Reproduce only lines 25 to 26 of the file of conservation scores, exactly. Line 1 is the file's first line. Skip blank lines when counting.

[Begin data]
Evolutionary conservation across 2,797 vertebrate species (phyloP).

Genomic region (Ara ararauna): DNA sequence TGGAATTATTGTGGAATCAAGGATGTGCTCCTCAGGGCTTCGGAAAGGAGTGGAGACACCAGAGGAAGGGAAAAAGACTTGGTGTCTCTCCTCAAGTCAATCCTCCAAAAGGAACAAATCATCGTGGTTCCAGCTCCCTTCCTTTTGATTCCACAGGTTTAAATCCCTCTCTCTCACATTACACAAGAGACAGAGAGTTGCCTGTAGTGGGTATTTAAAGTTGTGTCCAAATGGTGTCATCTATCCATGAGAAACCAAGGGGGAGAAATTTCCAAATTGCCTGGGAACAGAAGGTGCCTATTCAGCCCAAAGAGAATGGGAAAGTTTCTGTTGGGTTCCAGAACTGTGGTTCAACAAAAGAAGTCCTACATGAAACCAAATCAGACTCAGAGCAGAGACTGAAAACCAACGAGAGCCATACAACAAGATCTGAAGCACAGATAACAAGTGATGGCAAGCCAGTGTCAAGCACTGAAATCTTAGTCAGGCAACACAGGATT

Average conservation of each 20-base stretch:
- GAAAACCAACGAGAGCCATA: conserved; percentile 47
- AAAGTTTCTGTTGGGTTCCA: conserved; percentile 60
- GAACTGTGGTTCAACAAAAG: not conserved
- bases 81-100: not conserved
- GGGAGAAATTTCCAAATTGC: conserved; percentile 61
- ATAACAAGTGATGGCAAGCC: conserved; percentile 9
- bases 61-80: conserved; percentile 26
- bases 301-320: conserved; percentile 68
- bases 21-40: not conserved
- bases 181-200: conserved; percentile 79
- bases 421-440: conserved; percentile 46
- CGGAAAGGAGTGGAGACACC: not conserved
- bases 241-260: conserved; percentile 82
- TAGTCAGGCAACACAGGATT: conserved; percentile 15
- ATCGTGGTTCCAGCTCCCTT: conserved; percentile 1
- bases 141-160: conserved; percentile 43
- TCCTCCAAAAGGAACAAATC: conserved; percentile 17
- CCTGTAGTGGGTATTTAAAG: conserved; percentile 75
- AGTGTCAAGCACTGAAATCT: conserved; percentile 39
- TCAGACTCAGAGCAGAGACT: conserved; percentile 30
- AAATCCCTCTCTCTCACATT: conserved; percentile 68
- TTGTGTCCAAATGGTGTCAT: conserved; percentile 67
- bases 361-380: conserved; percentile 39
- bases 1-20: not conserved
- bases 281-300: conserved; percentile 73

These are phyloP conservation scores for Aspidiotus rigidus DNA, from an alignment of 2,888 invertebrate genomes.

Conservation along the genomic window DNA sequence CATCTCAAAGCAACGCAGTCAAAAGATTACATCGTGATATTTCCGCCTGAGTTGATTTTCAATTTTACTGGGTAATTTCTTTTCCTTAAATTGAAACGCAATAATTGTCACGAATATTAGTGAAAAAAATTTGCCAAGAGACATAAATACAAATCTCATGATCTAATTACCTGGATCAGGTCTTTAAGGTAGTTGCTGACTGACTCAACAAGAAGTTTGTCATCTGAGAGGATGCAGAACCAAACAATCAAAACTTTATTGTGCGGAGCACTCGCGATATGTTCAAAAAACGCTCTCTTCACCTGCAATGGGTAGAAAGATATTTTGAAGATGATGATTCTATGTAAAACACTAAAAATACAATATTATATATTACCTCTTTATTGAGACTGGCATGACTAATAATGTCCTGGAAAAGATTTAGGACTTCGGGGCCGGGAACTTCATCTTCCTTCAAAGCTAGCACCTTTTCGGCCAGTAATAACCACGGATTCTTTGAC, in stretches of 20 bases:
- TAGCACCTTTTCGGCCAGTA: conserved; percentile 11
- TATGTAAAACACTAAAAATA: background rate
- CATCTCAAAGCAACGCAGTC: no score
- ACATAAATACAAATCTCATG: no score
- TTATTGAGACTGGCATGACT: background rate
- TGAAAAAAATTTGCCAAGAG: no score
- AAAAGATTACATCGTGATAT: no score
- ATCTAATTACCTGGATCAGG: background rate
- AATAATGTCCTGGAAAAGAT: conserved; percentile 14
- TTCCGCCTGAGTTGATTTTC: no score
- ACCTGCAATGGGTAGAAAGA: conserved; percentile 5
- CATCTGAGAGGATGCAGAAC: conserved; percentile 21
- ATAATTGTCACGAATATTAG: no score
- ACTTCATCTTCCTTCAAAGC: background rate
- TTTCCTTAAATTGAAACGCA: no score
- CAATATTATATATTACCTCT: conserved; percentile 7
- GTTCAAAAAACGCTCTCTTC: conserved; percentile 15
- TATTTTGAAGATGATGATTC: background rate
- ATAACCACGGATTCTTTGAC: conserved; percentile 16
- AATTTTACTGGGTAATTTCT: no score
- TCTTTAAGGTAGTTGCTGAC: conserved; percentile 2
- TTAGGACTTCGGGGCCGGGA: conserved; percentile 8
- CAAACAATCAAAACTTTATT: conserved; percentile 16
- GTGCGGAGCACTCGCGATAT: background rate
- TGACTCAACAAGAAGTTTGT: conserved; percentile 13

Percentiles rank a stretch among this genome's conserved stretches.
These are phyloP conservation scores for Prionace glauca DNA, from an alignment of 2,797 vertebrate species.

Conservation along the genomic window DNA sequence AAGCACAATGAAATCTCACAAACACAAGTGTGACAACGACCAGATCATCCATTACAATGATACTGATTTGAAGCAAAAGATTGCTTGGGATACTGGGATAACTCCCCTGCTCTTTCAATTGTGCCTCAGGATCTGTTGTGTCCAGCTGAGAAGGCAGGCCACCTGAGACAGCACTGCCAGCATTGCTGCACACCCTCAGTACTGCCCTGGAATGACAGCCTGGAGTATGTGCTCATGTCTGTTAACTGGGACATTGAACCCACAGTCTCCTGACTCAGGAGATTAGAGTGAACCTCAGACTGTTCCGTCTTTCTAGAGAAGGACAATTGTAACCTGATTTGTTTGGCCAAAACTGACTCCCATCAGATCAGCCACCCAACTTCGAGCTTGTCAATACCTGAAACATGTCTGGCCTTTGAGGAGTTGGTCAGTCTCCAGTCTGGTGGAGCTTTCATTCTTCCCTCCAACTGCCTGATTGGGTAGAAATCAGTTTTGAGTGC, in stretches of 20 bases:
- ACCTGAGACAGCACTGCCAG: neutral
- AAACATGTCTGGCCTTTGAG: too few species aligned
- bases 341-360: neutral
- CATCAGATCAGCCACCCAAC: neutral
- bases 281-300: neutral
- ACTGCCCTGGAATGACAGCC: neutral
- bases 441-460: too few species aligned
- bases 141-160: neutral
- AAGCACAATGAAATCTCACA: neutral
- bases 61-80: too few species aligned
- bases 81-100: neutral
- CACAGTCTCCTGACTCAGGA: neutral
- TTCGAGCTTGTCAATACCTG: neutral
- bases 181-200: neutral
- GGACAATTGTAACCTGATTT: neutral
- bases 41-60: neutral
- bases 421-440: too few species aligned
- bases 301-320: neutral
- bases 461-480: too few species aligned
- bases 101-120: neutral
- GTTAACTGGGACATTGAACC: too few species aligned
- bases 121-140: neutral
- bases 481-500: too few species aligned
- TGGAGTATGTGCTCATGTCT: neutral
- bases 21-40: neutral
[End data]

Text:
- TTGTGTCCAAATGGTGTCAT: conserved; percentile 67
- bases 361-380: conserved; percentile 39